Friday, 4 March 2011

That 'Oh bugger' moment

It's almost impossible to write a whole book without the odd mistake creeping in. But what really winds me up is when you have a book that isn't printed yet, but has gone past the point of no return, then find out that something you put in it (believing it to be true) is wrong.

So here I am, innocently reading for review a book called What if the Earth had two Moons? when I come across a denouncement of the usual explanation of why the tides are the way they are. As an author, when you can point out a commonly held misunderstanding, it's very satisfying. So, for instance, when I was able to write in The Man Who Stopped Time that most websites and many books got it wrong in ascribing the mechanism for us seeing cinema as moving pictures to 'persistence of vision' (a Victorian concept that was just plain wrong) I felt rather smug. But here was a book denouncing the explanation I'd given for the tides in a book due out this April.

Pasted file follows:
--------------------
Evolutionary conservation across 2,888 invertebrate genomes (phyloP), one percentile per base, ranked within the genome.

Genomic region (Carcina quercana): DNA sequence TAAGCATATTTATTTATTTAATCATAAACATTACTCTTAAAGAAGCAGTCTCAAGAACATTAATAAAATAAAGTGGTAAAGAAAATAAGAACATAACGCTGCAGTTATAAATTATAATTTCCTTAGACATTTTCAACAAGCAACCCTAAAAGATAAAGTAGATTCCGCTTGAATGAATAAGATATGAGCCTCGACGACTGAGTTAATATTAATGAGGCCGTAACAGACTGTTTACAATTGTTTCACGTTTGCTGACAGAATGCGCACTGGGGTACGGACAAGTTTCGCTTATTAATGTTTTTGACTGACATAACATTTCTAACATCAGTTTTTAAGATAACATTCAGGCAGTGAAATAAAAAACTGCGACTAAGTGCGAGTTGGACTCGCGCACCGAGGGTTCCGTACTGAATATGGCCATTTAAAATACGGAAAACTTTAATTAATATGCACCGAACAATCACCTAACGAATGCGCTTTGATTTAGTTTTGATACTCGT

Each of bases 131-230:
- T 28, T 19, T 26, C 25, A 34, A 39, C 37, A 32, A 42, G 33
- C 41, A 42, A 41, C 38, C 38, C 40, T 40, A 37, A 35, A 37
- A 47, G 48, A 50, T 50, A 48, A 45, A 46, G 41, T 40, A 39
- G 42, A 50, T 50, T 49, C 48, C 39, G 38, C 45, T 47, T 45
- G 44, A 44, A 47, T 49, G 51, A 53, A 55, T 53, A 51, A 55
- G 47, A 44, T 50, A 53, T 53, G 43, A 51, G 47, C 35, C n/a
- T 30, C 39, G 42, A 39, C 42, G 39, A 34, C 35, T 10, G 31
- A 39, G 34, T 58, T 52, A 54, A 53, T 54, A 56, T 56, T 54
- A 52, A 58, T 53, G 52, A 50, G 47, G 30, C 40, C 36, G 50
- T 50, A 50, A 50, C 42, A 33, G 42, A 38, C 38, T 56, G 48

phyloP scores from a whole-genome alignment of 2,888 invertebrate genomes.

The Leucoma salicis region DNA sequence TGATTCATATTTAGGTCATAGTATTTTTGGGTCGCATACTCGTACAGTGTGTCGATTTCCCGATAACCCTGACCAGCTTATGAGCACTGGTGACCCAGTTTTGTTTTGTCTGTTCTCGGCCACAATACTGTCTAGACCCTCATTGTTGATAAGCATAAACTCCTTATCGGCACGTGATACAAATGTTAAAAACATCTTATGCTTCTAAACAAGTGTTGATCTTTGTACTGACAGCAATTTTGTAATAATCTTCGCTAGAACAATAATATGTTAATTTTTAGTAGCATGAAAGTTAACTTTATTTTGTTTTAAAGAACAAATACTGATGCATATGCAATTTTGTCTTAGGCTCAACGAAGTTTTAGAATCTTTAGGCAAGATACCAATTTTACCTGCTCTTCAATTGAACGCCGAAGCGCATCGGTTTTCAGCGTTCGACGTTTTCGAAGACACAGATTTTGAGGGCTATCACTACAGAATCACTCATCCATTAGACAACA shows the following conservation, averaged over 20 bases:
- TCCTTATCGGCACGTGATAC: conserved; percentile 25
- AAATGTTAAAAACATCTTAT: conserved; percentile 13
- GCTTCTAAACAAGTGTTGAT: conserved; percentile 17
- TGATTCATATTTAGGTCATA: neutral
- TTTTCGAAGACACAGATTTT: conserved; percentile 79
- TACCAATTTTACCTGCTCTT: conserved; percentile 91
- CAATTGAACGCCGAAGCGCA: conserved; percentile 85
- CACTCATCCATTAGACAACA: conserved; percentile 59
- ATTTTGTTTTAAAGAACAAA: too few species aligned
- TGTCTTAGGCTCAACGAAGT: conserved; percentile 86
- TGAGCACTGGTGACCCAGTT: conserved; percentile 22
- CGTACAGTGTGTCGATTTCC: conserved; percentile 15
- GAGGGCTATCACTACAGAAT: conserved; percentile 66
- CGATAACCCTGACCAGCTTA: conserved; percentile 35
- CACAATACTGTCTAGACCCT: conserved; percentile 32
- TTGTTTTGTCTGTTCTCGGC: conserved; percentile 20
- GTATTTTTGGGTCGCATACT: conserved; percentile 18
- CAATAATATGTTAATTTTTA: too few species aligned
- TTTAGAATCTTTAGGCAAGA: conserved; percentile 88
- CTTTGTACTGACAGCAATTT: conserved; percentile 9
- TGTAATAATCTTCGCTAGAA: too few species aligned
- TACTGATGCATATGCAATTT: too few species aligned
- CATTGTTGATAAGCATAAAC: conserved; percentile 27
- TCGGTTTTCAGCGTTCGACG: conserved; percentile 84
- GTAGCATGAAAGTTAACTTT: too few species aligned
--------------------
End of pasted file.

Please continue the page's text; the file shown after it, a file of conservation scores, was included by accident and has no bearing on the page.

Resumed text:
My version of the tides (not to scale)
As it turns out, it wasn't as depressing as I thought. Where the persistance of vision explanation of movies is totally and utterly wrong, the explanation of the tides is really just an over simplification. Which isn't quite so bad. Ignoring the effect of the Sun (which I mentioned) I had put the tides down to the water on the side nearest the Moon where the gravitational pull is stronger being pulled more towards the Moon, making a bulge on that side, plus the water furthest from the Moon bulging away because the pull is weaker. This is true, but also there is also an extra force contributing to the tide due to the Earth's movement around the 'barycentre', the centre of mass of the Earth/Moon system, providing a fairground ride push on the oceans. Oh well. You can't win 'em all.

One small consolation. I've just spotted a mistake in What if the Earth had Two Moons? The author says 'We can only see objects today that are within 13.7 billion light years of Earth.' This would be true if the universe weren't expanding. But because of this the objects we can see whose light has been travelling nearly 13.7 billion years are actually getting on for 40 billion light years away. I don't say this to get my own back, just to point out how easy it is to slip up.


  1. Ah yes, that second tide. As you say it's all down to simple physics and the combination of forces.

    It would be really interesting to model the effects of a second moon though - I feel a horrible geek mode coming on now....:-)